Brooklyn, New York (PressExposure) July 31, 2013 -- Despite budget cutbacks, rise in youth unemployment and the nation's falling standing in science education, 77 Brooklyn teens at the Arthur Ashe Institute for Urban Health, are exploring health science careers, building skill through service learning, and assisting with clinical research at SUNY Downstate, while taking classes to help them excel during the school year and prepare for college.
They are also getting paid. Seventeen participants receive stipends of $250 in the four-week internship funded by the NIH through the Brooklyn Health Disparities Center (BHDC), a joint venture of SUNY Downstate Medical Center, the Arthur Ashe Institute for Urban Health, and the Brooklyn Borough President's Office, Sixty other students receive either stipends of $750 or $1500 respectively from the two year-round programs: Health Career Opportunities Program (HCOP), offered in partnership with SUNY Downstate's Office of Minority Affairs, or the Clinical Research Experiences for High School Students, funded by the Doris Duke Charitable Foundation.
Collaborating with community members, the Arthur Ashe Institute for Urban Health designs, incubates, and replicates neighborhood-based interventions that address health conditions disproportionately affecting communities of color. The Institute's Health Science Academy (HSA) is a three-year, afterschool health science enrichment program for under-served minorities historically under-represented in the sciences and higher education. This program is housed at SUNY Downstate Medical Center, Brooklyn's only academic medical center.
All three programs are free to participants and adhere to the After-School Alliance's recommendation for fun, hands-on activities that connect to both the real world and the school year. NIH-funded Brooklyn Health Disparities Summer Program interns are trained to perform research projects such as surveying neighborhood interest in a local food coop, testing the viability of Facebook for preventive health messages, and assessing the accessibility of neighborhood intersections for people with sensory or mobility impairments. Students will present their findings and recommendations to decision makers at a culminating event at Borough Hall at 10 AM on Friday, August 2, 2013, where they will be addressed by Deputy Borough President, Sandra Chapman. This program model is now in its second year replication in the Caribbean with funding from Fulbright, welcoming its second cohort of 19 students from Trinidad and Tobago.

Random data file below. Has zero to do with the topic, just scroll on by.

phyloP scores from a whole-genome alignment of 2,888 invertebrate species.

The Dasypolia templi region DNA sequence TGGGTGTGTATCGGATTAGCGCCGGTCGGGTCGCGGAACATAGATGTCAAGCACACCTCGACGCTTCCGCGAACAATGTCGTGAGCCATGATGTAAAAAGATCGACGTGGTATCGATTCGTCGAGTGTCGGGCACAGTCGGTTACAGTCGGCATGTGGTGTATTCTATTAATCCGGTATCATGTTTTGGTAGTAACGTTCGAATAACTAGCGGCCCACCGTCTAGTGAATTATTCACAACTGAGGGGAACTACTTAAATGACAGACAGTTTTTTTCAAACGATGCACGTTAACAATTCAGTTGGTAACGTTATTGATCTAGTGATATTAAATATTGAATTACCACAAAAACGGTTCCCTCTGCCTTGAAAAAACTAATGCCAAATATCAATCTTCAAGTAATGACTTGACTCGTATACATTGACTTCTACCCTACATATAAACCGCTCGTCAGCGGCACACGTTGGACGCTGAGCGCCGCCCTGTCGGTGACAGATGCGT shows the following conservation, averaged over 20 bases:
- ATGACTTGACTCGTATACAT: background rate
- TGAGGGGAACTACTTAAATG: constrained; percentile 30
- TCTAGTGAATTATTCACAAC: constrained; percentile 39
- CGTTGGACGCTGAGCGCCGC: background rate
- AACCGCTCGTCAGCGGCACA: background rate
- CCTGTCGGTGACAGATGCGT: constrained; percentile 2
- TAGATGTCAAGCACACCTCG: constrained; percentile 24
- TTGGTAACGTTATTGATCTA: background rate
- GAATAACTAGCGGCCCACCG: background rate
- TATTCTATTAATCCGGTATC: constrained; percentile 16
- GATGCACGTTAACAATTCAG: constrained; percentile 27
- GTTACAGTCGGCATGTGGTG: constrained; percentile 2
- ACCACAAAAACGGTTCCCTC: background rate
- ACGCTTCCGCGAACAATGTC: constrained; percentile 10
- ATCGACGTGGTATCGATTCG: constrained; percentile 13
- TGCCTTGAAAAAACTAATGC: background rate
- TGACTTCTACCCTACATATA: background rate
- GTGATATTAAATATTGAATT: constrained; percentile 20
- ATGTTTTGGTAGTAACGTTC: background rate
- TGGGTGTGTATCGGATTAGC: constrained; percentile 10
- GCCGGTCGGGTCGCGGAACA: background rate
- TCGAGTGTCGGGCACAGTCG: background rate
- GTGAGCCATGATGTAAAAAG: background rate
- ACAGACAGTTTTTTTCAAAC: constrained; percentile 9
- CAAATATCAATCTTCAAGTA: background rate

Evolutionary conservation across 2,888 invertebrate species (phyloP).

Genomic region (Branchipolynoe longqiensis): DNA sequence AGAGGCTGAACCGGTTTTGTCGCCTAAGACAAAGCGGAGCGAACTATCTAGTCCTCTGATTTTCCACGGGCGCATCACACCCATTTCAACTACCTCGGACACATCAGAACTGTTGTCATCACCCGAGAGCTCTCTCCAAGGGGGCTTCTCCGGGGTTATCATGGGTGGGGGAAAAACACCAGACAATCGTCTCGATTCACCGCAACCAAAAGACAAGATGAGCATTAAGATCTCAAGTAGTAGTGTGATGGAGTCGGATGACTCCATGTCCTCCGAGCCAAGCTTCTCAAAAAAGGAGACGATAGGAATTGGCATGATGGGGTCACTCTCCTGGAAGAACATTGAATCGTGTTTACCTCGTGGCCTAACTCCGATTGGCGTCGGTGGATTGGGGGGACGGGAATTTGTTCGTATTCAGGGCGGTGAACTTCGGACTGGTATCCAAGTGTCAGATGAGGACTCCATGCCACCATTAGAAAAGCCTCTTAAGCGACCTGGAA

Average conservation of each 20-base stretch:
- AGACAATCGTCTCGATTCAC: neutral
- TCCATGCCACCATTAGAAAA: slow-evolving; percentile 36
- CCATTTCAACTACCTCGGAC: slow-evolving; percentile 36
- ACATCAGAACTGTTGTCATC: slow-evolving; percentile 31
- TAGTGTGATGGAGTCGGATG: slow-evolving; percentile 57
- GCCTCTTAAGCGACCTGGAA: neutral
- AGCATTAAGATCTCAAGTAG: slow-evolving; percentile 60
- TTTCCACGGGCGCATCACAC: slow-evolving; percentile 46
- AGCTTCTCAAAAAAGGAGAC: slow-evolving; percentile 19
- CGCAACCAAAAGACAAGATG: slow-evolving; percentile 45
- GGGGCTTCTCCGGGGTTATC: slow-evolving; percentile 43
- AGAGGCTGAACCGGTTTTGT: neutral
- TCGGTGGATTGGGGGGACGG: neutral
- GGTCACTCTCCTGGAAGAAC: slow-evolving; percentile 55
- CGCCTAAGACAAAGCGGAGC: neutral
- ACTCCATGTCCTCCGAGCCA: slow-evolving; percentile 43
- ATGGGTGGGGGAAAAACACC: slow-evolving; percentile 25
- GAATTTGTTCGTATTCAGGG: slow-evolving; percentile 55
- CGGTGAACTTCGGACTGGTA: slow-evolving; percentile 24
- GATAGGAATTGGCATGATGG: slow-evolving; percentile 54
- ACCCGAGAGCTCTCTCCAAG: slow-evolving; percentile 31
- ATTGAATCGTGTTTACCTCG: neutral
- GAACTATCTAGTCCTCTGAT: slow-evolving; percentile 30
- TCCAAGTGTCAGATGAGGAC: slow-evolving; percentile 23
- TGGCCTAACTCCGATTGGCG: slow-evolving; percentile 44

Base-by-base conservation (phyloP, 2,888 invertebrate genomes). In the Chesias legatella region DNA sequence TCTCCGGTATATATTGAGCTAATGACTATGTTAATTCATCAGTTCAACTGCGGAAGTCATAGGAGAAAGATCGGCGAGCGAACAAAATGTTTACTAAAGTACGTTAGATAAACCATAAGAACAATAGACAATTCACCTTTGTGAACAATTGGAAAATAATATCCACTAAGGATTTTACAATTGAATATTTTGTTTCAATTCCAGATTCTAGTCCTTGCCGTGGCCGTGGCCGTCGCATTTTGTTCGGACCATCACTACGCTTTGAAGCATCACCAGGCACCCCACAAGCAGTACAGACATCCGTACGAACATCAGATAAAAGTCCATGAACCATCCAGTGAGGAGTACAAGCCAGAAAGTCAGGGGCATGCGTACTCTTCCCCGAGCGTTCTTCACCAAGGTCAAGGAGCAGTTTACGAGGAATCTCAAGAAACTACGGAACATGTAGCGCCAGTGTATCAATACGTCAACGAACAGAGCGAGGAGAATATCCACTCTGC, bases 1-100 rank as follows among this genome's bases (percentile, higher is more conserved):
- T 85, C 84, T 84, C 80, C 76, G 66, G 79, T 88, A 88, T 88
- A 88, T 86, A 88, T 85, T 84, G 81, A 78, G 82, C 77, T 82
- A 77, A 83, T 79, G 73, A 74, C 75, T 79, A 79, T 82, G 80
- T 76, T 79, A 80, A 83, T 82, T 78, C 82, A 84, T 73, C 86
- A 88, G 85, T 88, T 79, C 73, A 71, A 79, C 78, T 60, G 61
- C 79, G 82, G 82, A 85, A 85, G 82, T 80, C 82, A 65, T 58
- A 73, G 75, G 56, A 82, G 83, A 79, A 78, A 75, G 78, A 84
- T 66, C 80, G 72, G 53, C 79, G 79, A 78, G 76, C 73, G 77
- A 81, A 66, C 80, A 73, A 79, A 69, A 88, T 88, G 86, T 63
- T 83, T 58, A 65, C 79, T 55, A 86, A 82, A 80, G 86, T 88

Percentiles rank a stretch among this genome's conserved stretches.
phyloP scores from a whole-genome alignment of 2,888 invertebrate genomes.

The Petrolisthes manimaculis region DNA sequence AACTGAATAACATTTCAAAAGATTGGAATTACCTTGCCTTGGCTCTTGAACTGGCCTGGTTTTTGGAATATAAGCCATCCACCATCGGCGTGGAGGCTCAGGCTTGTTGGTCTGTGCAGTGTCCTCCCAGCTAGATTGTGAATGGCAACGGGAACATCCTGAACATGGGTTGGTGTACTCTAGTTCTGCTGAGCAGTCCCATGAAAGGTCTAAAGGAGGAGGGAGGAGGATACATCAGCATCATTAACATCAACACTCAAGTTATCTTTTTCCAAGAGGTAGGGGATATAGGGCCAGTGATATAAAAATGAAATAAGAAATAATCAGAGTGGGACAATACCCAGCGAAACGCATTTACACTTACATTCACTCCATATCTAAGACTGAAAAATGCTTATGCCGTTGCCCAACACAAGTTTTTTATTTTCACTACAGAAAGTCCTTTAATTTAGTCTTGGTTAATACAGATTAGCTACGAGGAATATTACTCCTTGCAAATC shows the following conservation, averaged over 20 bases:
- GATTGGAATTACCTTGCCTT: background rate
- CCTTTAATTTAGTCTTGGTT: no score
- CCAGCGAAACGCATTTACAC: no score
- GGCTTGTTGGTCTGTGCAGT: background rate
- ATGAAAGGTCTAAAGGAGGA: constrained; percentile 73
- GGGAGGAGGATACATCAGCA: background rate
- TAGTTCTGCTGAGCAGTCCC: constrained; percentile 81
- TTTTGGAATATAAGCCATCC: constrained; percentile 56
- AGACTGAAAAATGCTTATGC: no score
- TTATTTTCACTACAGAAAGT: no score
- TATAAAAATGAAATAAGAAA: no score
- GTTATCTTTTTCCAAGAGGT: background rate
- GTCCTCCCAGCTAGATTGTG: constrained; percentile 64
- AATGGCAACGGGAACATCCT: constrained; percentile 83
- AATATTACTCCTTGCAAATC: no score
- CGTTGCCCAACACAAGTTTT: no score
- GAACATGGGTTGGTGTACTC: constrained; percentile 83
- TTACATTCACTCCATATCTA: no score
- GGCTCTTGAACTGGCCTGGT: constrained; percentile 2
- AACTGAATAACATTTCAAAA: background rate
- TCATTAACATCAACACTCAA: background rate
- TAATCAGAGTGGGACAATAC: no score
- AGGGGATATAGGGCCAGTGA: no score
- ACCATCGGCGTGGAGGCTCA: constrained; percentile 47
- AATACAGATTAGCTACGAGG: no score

HCOP participants will attend up to three summers of five week full-time classes and activities at SUNY Downstate including Chemistry and Physics, Cultural Competency, Health Disparities, Writing for Science and Kaplan's PSAT and SAT preparation (normally a $1500 out of pocket expense for parents). The Institute and the SUNY Downstate's Office of Minority Affairs provide on-going activities to HCOP students throughout the school year to increase their awareness of health care professions and prepare them to enter college in these career paths.
Doris Duke Charitable Foundation Clinical Research Experiences for High School Students recruits faculty mentors at SUNY Downstate, who oversee student projects related to their clinical research interest. Students have researched correlations between risk factors and non-compliance in diseases such as AIDs and asthma, observed and surveyed staff to assess knowledge and practice of correct hand hygiene, and compared rates of depression among patients undergoing dialysis for kidney disease. Student findings are presented in abstracts, posters and journal articles.
According to the After School Alliance's 2010 report, America after 3PM, summer learning loss is a major contributor to the achievement gap between low-income and high-income youth. Research demonstrates that students who attend afterschool programs regularly are more likely to improve their grades, tests scores and overall academic behavior.
"I didn't realize how much I'd learned until I saw how much more I knew than other high school students," said graduating HSA senior Erica Barnett, who won a competitive Posse Foundation scholarship. Erica participated year-round through the Health Disparities Research summer internship and the full-year Doris Duke Research Experience for High School Students, where she is volunteering this summer before going to Brandeis in the fall.
Despite the documented benefit of out of school time programming, particularly for minority youth, and the overwhelming interest of working parents, more than a quarter of our nation's children are unsupervised after school and during the summer. In New York, compared to the national average, the effects of the economy are more severely impacting afterschool programs, according to the Afterschool Alliance's 2012 report Uncertain Times. The critical continuity, depth and diversity of the Institute's youth programming is sustained through time-limited funding, like the non-renewable HCOP grant which expires in August of 2014. For more information on Institute program models and how you can help sustain them in your community, see http://www.arthurasheinstitute.org